# 26.4: Amino Acids

Athletics are very competitive these days at all levels, from school sports to the pros. Everybody is looking for that edge that will make them faster, stronger, more physically fit. One approach taken by many athletes is the use of amino acid supplements. The theory is that the increase in amino acids in the diet will lead to increased protein for muscles. However, the only real benefit comes to the people who make and sell the pills. Studies have not showed any advantage obtained by the athletes themselves. You're much better off just maintaining a healthy diet.

### Amino Acids

An amino acid is a compound that contains both an amine group $$\left( \ce{-NH_2} \right)$$ and a carboxyl group $$\left( \ce{-COOH} \right)$$ in the same molecule. While any number of amino acids can possibly be imagined, biochemists generally reserve the term for a group of 20 amino acids which are formed and used by living organisms. The figure below shows the general structure of an amino acid.

Figure 26.4.1: An amino acid is an organic molecule that contains an amine group, a carboxyl group, and a side chain $$\left( \ce{R} \right)$$, all bonded to a central carbon atom.

The amino acid and carboxyl group of an amino acid are both covalently bonded to a central carbon atom. That carbon atom is also bonded to a hydrogen atom and an $$\ce{R}$$ group. It is this $$\ce{R}$$ group which varies from one amino acid to another and is called the amino acid side chain.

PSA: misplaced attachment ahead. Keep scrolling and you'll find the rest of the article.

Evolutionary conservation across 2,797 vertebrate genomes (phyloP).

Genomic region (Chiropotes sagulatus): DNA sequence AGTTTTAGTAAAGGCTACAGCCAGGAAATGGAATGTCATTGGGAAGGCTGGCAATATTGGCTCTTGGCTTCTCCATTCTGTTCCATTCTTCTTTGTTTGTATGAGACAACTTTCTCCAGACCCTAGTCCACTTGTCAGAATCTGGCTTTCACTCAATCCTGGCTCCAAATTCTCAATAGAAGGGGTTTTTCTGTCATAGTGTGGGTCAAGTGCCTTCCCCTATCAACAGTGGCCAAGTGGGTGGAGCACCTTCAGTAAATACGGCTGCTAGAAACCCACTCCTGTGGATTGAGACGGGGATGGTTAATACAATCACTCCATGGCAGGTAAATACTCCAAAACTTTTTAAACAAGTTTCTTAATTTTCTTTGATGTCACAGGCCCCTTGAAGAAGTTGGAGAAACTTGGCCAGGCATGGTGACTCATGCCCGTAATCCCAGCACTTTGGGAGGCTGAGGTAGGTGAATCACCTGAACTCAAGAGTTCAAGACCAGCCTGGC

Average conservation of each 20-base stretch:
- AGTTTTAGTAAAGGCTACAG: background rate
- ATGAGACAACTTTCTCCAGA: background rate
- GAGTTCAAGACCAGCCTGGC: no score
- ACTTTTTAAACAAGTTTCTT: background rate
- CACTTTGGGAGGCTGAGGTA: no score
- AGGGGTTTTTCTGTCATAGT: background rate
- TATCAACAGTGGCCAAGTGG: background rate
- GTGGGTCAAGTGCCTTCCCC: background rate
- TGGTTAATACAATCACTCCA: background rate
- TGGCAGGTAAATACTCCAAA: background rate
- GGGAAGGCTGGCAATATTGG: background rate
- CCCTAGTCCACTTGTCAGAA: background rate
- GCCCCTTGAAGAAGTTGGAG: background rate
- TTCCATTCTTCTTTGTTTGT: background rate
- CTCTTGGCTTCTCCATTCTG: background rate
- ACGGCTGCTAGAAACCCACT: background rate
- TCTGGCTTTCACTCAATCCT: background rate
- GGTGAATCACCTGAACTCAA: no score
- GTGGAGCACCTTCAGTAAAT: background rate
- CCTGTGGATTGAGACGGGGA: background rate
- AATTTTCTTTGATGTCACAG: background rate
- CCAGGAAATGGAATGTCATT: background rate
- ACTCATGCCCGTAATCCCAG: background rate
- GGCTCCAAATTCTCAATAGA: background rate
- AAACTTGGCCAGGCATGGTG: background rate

The nature of the side chains accounts for the variability in physical and chemical properties of the different amino acids. Some side chains consists of nonpolar aliphatic or aromatic hydrocarbons. Other side chains are polar, while some are acidic or basic.

Figure 26.4.2: Five of the twenty biologically relevant amino acids, each having a distinctive side chain $$\left( \ce{R} \right)$$. Alanine's side chain is nonpolar, while threonine's is polar. Tryptophan is one of several amino acids whose side chain is aromatic. Aspartic acid has an acidic side chain, while lysine has a basic side chain.

The table below lists the names of the 20 naturally occurring amino acids along with a three-letter abbreviation which is used to describe sequences of linked amino acids.

Table 26.4.1: Amino acids and Abbreviations

 Amino Acid Abbreviation Amino Acid Abbreviation Alanine Ala Leucine Leu Arginine Arg Lysine Lys Asparagine Asp Methionine Met Aspartic acid Asp Phenylalanine Phe Cysteine Cys Proline Pro Glutamine Gln Serine Ser Glutamic acid Glu Threonine Thr Glycine Gly Tryptophan Trp Histidine His Tyrosine Tyr Isoleucine Ile Valine Val

Another more recent set of abbreviations employs one one letter. Leucine would be designated by L, serine by S, tyrosine by Y. The advantage of this system comes when listing the amino acid sequence of a protein that may contain over 100 amino acids in its chain.

### Contributors

• CK-12 Foundation by Sharon Bewick, Richard Parsons, Therese Forsythe, Shonna Robinson, and Jean Dupon.